ETH Zurich

Physicists just built the world's smallest optical switch - based on a single atom

Be afraid, electrons.

DAVID NIELD
5 FEB 2016
 

As our need for more data and faster transmissions grows, existing network infrastructure is being put under more strain than ever before. As a result, scientists are working hard to miniaturise these systems and switch from current electron-based computers to super-fast optics-based communications, where data is quite literally sent at the speed of light.

Now scientists working at ETH Zurich in Switzerland have made crucial progress in the design of a modulator - the device that converts electronic signals into optical ones. These devices are currently around 3 cm wide, which means when you have a data centre full of them, they take up a substantial amount of room. But this new modulator is based on an optical switch that uses just one atom.

 

As Gizmag's Colin Jeffrey reports, that's a level of miniaturisation that's surprised even the scientists themselves - it essentially allows light to pass through a gap that's smaller than the wavelength of light itself. A modulator built around this switch could be some 100,000 times smaller than the devices in use today.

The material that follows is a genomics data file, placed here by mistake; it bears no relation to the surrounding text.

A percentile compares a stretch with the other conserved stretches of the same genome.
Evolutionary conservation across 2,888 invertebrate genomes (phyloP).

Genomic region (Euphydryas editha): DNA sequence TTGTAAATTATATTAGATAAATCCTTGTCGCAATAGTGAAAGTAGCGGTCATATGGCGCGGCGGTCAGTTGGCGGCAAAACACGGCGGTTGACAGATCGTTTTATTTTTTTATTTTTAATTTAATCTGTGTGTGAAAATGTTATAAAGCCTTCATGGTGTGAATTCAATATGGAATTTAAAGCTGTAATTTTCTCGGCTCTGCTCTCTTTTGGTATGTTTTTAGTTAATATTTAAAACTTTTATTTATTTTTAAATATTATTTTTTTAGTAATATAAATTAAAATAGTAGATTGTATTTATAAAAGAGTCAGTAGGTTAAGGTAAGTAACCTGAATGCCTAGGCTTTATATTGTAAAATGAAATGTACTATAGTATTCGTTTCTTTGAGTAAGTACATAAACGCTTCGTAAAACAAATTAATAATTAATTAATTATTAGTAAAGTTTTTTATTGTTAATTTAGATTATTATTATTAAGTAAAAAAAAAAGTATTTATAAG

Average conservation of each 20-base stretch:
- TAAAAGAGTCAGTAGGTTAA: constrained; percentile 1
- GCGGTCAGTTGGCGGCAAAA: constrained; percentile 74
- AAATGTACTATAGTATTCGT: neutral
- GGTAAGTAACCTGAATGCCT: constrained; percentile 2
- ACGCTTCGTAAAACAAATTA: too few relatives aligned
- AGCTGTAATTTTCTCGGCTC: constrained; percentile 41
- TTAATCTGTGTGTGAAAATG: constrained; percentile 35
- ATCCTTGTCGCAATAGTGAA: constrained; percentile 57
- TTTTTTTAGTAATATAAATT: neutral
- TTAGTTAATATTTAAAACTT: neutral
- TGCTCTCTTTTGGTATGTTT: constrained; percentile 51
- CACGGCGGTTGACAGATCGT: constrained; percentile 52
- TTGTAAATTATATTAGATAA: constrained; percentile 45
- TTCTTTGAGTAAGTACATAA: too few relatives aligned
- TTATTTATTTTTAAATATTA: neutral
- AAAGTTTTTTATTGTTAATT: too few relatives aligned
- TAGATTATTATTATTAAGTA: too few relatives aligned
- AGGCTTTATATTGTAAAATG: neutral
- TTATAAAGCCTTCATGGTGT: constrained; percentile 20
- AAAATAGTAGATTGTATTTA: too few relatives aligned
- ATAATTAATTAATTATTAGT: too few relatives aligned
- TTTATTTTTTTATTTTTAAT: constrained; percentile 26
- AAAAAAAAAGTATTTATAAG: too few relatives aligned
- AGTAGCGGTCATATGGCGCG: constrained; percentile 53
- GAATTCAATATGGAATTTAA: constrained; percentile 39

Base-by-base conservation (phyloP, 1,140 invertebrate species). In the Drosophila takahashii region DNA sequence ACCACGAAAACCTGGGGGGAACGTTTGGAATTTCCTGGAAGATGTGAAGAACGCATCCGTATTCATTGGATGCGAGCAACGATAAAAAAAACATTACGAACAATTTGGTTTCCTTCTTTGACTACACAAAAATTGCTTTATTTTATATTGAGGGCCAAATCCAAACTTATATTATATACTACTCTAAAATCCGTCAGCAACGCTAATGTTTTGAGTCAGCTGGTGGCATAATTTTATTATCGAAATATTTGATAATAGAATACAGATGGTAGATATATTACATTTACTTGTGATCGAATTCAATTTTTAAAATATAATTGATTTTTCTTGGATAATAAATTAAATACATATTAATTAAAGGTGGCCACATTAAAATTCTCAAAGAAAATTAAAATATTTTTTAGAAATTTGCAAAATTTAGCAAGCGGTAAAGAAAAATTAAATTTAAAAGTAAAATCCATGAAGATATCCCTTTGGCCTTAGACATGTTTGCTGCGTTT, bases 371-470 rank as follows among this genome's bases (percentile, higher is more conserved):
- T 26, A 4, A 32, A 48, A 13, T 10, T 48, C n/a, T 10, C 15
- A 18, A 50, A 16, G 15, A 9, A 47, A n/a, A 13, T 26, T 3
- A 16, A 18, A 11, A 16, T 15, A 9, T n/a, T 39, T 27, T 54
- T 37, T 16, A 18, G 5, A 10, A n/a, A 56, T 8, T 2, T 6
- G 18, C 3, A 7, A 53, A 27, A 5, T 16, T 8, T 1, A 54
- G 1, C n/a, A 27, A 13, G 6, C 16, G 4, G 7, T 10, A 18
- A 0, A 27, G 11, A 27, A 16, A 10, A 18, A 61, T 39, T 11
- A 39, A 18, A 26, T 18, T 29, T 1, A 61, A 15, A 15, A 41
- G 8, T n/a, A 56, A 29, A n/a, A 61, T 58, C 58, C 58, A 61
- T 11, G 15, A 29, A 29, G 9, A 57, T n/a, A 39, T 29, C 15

Here's how it works: silver and platinum pads are placed on top of an optical waveguide made of silicon with just an atom's gap between them. Once voltage is applied to the silver pad, a single atom is drawn towards its furthermost point, closing up the gap and creating a circuit between the two pads. When voltage is removed, the atom retracts, and thus the modulator can transmit millions of switch signals every second.

But what about the physics-bending light compression? As the light is beamed across the waveguide, it gets converted into surface plasmon, made up of electrons that oscillate at the frequency of the laser light. These electrons can pass through the single atom gap before being reconverted on the other side. By reconfiguring the design of the modulator, the light is effectively squashed to squeeze through the gap.

"Until recently, even I thought it was impossible for us to undercut this limit," said lead researcher, Jürg Leuthold. "This allows us to create a digital switch, as with a transistor. We have been looking for a solution like this for a long time."

Now the team wants to improve the modulator production process so it's suitable for large-scale use and reliable in operation - at the moment, only one out of every six attempts at fabrication is successful. Eventually, though, this single atom modulator could be helping to shift data around the planet faster than ever before.

The research has been published in Nano Letters.

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